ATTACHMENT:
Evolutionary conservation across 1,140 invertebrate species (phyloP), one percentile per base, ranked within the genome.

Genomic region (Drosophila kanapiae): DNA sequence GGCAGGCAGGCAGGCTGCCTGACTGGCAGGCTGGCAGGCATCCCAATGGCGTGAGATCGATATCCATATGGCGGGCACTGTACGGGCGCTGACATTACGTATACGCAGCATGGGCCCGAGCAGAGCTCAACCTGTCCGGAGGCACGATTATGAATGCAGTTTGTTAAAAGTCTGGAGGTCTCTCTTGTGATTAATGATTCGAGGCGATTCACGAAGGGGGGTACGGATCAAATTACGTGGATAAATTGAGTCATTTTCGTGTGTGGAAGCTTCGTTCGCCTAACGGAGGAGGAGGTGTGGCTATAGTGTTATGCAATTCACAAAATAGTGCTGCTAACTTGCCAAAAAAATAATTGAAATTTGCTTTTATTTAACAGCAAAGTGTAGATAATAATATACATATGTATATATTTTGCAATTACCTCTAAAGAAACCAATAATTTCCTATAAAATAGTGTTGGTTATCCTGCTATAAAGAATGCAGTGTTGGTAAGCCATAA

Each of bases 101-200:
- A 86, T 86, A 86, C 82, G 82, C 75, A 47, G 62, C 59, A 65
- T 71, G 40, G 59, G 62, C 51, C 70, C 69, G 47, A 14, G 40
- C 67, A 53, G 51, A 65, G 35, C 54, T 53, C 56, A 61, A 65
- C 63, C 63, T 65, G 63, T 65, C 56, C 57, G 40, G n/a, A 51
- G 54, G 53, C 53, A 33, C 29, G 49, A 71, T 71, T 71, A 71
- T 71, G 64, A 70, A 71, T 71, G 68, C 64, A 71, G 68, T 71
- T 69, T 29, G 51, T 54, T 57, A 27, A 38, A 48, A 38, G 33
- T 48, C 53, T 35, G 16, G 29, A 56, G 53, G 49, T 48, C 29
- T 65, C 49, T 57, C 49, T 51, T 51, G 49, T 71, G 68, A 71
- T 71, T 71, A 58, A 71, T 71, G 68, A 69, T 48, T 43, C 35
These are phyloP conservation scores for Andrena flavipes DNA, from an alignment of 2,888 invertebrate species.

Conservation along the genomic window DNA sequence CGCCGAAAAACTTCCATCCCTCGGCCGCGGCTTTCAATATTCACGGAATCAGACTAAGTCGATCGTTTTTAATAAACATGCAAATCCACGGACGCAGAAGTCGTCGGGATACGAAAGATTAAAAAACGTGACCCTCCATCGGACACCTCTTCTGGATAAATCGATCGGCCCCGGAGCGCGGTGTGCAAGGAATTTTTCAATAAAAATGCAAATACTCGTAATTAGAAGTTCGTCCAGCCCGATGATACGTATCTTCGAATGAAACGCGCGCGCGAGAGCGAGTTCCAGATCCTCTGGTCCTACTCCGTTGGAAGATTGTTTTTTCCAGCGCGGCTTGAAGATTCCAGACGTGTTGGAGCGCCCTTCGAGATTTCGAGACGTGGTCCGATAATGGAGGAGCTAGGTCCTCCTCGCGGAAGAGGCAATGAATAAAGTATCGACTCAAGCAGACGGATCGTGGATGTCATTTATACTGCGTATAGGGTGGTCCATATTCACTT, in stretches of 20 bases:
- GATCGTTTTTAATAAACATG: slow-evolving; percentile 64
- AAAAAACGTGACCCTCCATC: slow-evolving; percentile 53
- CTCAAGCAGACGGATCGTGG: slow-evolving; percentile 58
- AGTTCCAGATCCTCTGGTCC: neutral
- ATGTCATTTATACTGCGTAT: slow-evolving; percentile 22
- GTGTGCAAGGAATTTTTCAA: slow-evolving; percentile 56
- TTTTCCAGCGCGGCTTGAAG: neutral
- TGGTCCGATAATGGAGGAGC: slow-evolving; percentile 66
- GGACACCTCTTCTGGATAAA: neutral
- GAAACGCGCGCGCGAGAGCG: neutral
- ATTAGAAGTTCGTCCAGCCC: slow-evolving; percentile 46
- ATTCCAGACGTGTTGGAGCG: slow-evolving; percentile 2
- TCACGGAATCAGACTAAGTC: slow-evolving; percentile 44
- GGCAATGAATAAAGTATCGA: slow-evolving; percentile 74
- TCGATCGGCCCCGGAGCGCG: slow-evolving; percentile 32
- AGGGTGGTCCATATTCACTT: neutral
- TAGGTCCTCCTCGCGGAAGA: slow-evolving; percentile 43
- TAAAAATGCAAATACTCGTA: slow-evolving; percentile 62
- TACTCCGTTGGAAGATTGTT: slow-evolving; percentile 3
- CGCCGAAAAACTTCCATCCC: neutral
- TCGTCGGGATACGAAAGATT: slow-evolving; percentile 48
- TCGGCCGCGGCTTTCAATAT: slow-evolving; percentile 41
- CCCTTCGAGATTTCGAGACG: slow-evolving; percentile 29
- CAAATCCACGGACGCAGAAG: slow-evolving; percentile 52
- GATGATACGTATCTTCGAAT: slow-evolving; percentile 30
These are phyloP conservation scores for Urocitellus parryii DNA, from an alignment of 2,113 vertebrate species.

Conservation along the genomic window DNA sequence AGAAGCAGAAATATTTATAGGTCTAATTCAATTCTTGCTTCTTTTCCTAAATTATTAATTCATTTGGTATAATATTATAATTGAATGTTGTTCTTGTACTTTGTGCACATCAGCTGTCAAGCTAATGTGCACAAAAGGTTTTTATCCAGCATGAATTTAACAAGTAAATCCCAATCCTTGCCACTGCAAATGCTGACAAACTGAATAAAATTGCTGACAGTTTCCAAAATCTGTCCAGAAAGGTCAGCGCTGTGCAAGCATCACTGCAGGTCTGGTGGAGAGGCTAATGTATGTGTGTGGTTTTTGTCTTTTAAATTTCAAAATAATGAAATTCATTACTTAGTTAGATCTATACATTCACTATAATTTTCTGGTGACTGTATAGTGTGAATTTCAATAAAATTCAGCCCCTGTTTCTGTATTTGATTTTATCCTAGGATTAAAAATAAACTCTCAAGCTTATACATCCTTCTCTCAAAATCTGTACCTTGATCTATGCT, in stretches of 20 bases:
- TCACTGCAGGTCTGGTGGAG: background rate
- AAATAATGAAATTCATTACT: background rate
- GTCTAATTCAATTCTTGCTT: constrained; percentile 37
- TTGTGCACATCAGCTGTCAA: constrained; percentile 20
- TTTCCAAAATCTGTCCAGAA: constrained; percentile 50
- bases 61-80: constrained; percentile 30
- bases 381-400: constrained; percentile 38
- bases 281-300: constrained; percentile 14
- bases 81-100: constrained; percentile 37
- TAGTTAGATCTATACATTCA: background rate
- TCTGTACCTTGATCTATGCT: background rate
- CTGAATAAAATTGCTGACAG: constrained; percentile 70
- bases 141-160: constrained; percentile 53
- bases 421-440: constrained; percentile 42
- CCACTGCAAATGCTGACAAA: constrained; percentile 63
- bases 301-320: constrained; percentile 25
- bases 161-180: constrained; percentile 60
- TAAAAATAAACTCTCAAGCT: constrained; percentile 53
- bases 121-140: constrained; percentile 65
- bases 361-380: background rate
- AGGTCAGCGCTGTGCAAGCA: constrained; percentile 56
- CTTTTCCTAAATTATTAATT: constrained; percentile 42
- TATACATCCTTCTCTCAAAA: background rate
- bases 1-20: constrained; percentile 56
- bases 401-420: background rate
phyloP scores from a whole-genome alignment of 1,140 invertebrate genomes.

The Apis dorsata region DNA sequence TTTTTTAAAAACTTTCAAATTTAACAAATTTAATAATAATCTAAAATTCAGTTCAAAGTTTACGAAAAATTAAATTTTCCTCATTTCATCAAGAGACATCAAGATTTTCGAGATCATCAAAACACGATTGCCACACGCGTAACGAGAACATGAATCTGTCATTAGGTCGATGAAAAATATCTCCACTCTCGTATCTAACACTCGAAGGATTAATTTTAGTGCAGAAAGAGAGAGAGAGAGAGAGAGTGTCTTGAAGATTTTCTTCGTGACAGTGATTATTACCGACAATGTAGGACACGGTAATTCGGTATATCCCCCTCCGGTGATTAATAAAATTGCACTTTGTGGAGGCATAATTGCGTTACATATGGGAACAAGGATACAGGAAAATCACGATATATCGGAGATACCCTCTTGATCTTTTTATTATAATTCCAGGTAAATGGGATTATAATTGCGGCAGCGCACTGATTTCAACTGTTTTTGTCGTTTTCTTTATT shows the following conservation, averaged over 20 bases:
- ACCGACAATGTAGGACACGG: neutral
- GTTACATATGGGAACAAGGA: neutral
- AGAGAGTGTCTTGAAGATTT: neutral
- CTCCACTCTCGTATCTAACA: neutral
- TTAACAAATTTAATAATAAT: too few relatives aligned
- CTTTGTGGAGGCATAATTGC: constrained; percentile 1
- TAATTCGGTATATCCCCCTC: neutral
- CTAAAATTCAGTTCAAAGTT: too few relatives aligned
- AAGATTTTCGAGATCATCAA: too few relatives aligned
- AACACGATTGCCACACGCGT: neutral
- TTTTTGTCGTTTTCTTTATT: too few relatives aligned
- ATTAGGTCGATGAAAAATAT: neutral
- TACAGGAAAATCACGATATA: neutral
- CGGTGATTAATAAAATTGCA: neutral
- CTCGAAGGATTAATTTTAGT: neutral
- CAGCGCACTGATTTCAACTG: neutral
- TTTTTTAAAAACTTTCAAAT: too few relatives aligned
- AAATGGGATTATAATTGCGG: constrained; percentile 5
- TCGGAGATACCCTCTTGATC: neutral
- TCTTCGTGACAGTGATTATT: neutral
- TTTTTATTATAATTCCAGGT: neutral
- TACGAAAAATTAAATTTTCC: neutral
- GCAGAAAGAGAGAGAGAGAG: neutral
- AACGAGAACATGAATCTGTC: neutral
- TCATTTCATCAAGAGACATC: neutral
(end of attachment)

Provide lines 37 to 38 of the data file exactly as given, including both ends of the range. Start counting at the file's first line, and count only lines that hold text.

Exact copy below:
- TCGGCCGCGGCTTTCAATAT: slow-evolving; percentile 41
- CCCTTCGAGATTTCGAGACG: slow-evolving; percentile 29